Aside from those few qualms, this is a fun movie, especially if you’re a fan of classic Looney Tunes. As The Mask, Carrey feels often times like an early Bugs Bunny, or more likely an early Daffy Duck or Screwy Squirrel. He’s got the insane attitude and switches into many different characters with ease. There’s even the classic moment used often in Looney Tunes where he goes through an over the top dramatic moment, then is handed an Oscar equivalent while silhouettes of the audience applaud for him. There’s also plenty of other recognizable sight gags that I quite enjoyed. This movie really is Carrey at his comedic best, using his exaggerated facial gestures and manic sensibilities in a situation that makes it feel fun rather than stupid. He’s also so put upon as Stanley that the audience can easily allow him a little leeway towards his more selfish goals early on. As well as the fact that he suffers the consequences of those actions, albeit only briefly.
The movie does get a little unbelievable when he finally makes the turn where Stanley wants to help others rather than just himself, even in terms of a world where this magical mask exists. Even Dorian as the villain seemed a little out of place. He’s got his own little gang, and he’s set up to be somewhat of a mob middleman who wants to be the boss himself. But he never really seems to have any goals or motivations outside of that. There are references to him running his own deals behind the mob’s back in the club, but in the end he feels the need to blow up the club with no real explanation. There doesn’t appear to be any personal gain in it for himself, and there’s no one specific within the club that he’s getting rid of outside of Tina.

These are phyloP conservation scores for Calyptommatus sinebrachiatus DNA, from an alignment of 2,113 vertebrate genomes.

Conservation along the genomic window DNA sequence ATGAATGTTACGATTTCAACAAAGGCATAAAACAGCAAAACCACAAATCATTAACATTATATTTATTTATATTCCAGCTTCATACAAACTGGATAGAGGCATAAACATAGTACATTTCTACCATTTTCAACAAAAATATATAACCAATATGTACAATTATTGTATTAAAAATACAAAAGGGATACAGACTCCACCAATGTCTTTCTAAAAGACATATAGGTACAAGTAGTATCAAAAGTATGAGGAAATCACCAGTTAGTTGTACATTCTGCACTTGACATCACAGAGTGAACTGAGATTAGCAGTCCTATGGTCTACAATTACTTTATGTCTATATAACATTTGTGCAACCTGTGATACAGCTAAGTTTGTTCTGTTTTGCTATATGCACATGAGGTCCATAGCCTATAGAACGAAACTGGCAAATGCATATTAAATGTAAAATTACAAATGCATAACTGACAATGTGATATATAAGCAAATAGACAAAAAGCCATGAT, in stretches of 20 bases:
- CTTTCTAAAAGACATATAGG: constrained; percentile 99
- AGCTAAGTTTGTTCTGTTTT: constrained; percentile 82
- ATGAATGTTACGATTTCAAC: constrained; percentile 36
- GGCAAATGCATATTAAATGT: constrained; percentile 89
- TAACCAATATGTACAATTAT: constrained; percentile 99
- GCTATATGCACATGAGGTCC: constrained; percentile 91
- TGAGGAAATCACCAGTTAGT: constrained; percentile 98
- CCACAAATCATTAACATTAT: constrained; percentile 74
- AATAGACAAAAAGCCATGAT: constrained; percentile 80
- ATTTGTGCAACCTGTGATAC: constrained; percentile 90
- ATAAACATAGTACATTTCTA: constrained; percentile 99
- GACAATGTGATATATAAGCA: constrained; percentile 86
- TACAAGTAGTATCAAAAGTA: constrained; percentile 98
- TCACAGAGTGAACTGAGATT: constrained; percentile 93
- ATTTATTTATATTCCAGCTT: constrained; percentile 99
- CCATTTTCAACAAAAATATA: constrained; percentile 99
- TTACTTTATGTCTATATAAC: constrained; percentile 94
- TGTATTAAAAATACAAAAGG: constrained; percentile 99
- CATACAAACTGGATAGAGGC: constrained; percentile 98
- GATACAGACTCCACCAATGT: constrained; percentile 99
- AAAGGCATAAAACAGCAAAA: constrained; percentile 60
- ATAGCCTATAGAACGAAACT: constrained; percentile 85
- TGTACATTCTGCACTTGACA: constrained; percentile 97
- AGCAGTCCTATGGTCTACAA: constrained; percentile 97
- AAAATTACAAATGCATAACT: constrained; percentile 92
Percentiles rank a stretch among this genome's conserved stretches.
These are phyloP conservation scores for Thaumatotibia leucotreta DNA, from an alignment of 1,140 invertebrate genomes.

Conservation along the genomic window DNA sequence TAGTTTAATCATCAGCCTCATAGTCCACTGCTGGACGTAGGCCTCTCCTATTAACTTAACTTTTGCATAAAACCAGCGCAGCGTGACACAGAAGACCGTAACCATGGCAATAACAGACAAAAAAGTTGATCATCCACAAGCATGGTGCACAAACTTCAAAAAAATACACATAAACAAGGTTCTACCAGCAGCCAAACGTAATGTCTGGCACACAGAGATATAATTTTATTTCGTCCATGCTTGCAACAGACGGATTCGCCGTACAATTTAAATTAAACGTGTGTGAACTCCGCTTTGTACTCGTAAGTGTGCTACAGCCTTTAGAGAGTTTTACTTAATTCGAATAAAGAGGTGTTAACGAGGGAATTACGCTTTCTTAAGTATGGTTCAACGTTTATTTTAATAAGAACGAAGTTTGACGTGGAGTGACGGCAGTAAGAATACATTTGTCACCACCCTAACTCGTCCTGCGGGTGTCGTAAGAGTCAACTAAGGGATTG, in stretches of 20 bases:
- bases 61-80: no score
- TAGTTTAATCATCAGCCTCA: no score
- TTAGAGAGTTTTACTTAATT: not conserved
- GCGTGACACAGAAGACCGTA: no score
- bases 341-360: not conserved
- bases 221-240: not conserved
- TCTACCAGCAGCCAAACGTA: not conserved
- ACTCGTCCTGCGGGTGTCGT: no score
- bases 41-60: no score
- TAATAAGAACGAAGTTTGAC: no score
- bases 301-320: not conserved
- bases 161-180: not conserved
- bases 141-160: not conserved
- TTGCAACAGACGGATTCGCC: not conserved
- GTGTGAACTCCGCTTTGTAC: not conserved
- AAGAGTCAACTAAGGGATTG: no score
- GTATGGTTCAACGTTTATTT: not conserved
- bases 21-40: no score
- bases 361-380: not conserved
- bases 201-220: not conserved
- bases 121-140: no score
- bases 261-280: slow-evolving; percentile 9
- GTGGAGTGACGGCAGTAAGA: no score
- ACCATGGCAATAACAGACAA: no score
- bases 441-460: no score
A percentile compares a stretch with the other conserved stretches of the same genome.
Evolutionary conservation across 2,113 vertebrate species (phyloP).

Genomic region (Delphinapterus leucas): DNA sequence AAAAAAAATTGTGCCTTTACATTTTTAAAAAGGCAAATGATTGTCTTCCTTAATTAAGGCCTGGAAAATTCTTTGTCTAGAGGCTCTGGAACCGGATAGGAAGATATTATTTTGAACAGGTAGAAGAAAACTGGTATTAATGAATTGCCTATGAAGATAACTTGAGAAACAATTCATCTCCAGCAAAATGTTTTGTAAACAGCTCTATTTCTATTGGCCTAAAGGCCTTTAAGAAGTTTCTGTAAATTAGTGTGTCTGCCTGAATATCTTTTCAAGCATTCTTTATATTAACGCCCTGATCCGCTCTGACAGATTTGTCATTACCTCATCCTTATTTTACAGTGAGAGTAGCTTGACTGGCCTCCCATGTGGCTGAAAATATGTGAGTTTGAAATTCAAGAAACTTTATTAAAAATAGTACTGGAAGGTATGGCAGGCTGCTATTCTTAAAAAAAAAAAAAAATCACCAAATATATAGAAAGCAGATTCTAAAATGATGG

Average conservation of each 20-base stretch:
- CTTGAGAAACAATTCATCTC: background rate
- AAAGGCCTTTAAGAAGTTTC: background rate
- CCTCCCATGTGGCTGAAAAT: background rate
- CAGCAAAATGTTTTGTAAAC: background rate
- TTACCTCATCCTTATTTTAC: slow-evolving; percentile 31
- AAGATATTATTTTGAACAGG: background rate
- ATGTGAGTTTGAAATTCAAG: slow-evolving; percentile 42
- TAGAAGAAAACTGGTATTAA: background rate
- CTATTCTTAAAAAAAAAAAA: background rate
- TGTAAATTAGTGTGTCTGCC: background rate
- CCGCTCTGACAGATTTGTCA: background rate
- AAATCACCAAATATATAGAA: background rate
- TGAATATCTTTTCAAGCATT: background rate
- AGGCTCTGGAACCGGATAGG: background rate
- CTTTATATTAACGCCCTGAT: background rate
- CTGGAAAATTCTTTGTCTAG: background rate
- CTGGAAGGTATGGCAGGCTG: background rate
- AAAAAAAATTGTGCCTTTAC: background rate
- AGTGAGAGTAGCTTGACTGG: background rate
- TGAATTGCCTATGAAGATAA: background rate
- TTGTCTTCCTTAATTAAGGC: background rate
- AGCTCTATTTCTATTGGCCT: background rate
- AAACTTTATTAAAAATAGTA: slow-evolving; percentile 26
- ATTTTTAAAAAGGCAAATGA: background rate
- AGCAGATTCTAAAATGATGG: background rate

There’s also the whole love story subplot, because all Stanley is really looking for is someone to love, right? He’s got his choice of two women, the hot lounge singer Tina, played well by Diaz though it’s not exactly a difficult role, and the advice column writer who’s dying for a break to get into real reporting for the pay increase. Tina typically falls for the Mask, but also sees something in Stanley himself. Now that I think about it, there are a lot of different things going on in this movie, but it never really feels bogged down by any of them. They all weave together in a way that makes sense, and with plenty of laughs. I was unfortunately never too fond of the beleaguered detective Callahan and his dimwitted sidekick. They got a couple laughs out of me, but they didn’t feel funny enough to just be comic relief, and they were too silly to be taken seriously. But overall, it’s still a great movie and one of Carrey’s better 90’s comedies. Until next time, this has been Bubbawheat for Flights, Tights, and Movie Nights.